The arrogance comes from believing that only those people employed for a particular ability — in this case translation — are worthy. That they’re the best, not by merit of their demonstrated ability, but by merit of being employed. That the state of employment is the determinant factor of proving ability. The arrogance of believing that only employment by a company can grant legitimacy aids in accumulating power in the hands of the powerful. The assumption goes like this, “if you’re good at something, it should be your job, you should be using that ability to make money (for the company, with you getting a fraction of it as compensation for the labor you sell in the market).”

It’s an arrogance that assumes that if someone has an ability that they aren’t being put to use within a model of capitalist employment, that ability is lesser than someone whose ability is engaged in such a model. It’s the arrogance of the capitalist system transmitted through the vector of the employee. It’s one of the ways in which capitalist Entities dehumanize people, using employees as shield and sword to protect itself against critics. It pits employees against customers, leaving them to tear each other to pieces while it sits above the fray and reaps the rewards, all the time knowing and worrying that if those groups realized what was happening, they could band together and overthrow the Entity with very little effort at all.

This feeds into capitalist propaganda that only capitalist Entities like companies have the right to grant ability, through their monopoly over granting authority. They don’t want the system to be undermined because it would reveal the house of cards upon which they stand. Breaking through the illusion of the conflation of authority and ability undermines their monopoly.

For example, a couple of years ago, The Odyssey received a new translation, the first by a woman, Emily Wilson. This new translation drastically reinterpreted Homer’s work because it was able to be looked at by a different translator than those who had come before her. It was only possible because The Odyssey is in the public domain, not tied up in some company’s IP. By contrast, the anime and manga being translated today is owned by companies and receives only one ‘official’ translation. But as Wilson proved, every translator that comes to a work will interpret it in their own way, adding depth to the work. That is impossible when companies own IP, when they act as the sole arbiters of authority. The assumption that only translators employed by companies — possessing the authority — also are the only ones possessing ability results in the notion that only capitalist Entities can possess ability. That anyone acting outside the capitalist model lacks not only authority, but also lacks ability.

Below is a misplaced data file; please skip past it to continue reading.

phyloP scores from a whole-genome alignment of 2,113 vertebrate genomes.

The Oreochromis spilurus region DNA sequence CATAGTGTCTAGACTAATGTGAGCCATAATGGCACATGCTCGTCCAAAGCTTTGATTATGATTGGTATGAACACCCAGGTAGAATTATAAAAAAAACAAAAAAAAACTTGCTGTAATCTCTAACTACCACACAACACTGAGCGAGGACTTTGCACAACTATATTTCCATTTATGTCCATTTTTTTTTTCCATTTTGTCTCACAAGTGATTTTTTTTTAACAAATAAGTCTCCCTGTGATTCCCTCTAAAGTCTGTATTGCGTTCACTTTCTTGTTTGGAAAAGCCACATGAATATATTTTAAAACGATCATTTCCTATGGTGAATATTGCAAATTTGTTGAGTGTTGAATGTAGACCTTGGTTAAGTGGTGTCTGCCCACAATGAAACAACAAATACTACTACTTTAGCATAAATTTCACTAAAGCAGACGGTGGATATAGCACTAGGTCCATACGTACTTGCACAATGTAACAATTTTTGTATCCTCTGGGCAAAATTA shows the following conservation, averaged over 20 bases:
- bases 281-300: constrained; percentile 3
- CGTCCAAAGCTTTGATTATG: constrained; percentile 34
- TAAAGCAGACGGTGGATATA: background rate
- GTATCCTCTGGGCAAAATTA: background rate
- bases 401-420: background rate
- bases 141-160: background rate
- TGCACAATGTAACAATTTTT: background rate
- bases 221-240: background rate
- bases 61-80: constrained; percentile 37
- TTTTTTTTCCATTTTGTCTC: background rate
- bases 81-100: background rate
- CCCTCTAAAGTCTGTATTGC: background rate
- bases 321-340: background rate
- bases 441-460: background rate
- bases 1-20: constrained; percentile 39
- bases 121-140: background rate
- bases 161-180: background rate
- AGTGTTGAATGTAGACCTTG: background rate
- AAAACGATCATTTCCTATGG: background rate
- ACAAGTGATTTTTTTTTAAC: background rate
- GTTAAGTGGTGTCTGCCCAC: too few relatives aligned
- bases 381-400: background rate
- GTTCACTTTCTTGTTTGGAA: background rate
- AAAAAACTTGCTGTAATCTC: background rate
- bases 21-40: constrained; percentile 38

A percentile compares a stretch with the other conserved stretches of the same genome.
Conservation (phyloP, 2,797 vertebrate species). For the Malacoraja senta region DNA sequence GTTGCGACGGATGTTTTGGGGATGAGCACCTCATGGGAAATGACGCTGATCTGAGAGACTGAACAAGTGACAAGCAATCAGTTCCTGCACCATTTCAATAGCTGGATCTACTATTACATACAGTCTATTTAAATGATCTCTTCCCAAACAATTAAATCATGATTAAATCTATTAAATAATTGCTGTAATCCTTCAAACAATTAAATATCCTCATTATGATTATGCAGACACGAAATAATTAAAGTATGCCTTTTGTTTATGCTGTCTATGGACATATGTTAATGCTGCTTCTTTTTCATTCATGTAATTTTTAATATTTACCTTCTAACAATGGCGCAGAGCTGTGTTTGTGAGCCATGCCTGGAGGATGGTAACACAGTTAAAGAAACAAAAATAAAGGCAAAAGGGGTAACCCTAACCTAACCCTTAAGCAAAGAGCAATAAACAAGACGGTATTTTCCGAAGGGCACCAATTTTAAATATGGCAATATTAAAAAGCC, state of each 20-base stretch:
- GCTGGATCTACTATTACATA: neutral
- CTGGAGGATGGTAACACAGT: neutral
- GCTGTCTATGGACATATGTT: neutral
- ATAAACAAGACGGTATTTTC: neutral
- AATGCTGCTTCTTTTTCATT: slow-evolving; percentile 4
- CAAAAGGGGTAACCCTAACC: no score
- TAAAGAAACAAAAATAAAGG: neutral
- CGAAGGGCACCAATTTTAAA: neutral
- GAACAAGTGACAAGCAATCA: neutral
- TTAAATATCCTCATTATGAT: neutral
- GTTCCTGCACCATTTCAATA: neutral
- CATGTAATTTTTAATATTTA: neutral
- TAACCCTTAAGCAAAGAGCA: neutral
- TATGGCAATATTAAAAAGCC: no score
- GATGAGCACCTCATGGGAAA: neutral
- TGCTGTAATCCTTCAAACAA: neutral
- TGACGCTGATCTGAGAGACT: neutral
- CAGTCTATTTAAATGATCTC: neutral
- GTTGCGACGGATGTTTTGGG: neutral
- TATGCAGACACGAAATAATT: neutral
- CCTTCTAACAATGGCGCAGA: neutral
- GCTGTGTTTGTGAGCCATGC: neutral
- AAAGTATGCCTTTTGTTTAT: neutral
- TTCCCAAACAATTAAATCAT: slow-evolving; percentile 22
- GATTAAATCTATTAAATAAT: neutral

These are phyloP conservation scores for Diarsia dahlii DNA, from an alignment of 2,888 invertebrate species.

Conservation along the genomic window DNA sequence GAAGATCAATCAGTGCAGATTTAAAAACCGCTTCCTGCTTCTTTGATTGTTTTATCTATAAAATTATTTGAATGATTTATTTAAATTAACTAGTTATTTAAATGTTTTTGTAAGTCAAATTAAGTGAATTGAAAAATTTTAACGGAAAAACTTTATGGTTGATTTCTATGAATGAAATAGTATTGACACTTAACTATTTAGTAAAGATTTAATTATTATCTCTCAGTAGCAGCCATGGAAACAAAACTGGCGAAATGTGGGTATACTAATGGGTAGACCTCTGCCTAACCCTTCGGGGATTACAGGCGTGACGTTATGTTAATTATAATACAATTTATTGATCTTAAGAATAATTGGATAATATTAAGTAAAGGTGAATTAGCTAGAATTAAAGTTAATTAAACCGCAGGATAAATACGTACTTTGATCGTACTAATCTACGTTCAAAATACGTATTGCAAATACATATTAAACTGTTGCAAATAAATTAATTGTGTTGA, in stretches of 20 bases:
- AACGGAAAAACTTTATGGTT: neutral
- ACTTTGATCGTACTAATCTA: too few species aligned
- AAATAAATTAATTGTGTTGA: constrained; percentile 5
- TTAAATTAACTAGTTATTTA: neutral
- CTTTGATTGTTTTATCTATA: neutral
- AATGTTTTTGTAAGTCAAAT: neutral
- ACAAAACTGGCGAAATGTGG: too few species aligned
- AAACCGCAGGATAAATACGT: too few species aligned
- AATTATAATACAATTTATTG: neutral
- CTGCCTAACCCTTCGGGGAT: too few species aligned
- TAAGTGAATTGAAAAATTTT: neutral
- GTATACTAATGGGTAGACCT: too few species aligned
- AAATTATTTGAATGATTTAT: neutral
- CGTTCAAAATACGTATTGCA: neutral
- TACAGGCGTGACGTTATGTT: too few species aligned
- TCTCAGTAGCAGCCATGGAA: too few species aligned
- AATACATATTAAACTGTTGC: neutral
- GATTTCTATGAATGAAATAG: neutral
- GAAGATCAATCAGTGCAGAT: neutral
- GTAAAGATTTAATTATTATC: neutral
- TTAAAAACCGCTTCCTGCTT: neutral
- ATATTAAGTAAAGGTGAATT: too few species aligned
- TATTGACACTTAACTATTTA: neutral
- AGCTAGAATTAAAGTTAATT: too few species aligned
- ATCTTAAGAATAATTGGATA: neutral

That’s horse piss.

It’s a weapon used by Entities to capture everything within the capitalist model. That model demands that everything be transformed into a commodity that can then be traded in a marketplace. IP only exists because it’s a form of private property that capitalist entities can take advantage of for their own gain. And in this particular category, it’s trying to transform language itself into IP that only companies have the right to use.

IP is the tool by which capitalist Entities conflate authority and ability. They seek to capture what ability they can within their monopoly, and then render all ability outside their authority as illegitimate. IP is a form of private property that enables rent seeking behavior on the part of the Entities owning the IP. They can sell it over and over again, collecting profits on something that they only paid workers for once. For example, a translator gets paid once for their work, but once the translation exists, the Entity can sell it over and over again nonstop. It’s heinous, and one of the causes of the conflation between authority and ability.

At the end of the day, ability comes from people’s hard work, while authority is granted to people on a contingent basis by non-human Entities looking out for their own interests. The two aren’t naturally related in the slightest, maintaining only a shallow appearance of being related due to how IP functions. In order to get past having translation kerfuffles occur over and over again, we have to break through the illusion of their relationship and eventually break the concept of IP itself into pieces. When that is broken, there can be as many translations as there are people to translate, unbound by any arrogant authority as to who gets granted permission. There will no longer be kerfuffles because no one will be bound to accept the “one true translation.” People will be empowered to make changes for themselves and not have to kowtow to an authority’s decision on who gets permission to perform a translation. All that horse piss will vanish like a puddle in the sun.

Founder of the doujin circle Sasuga Studios // //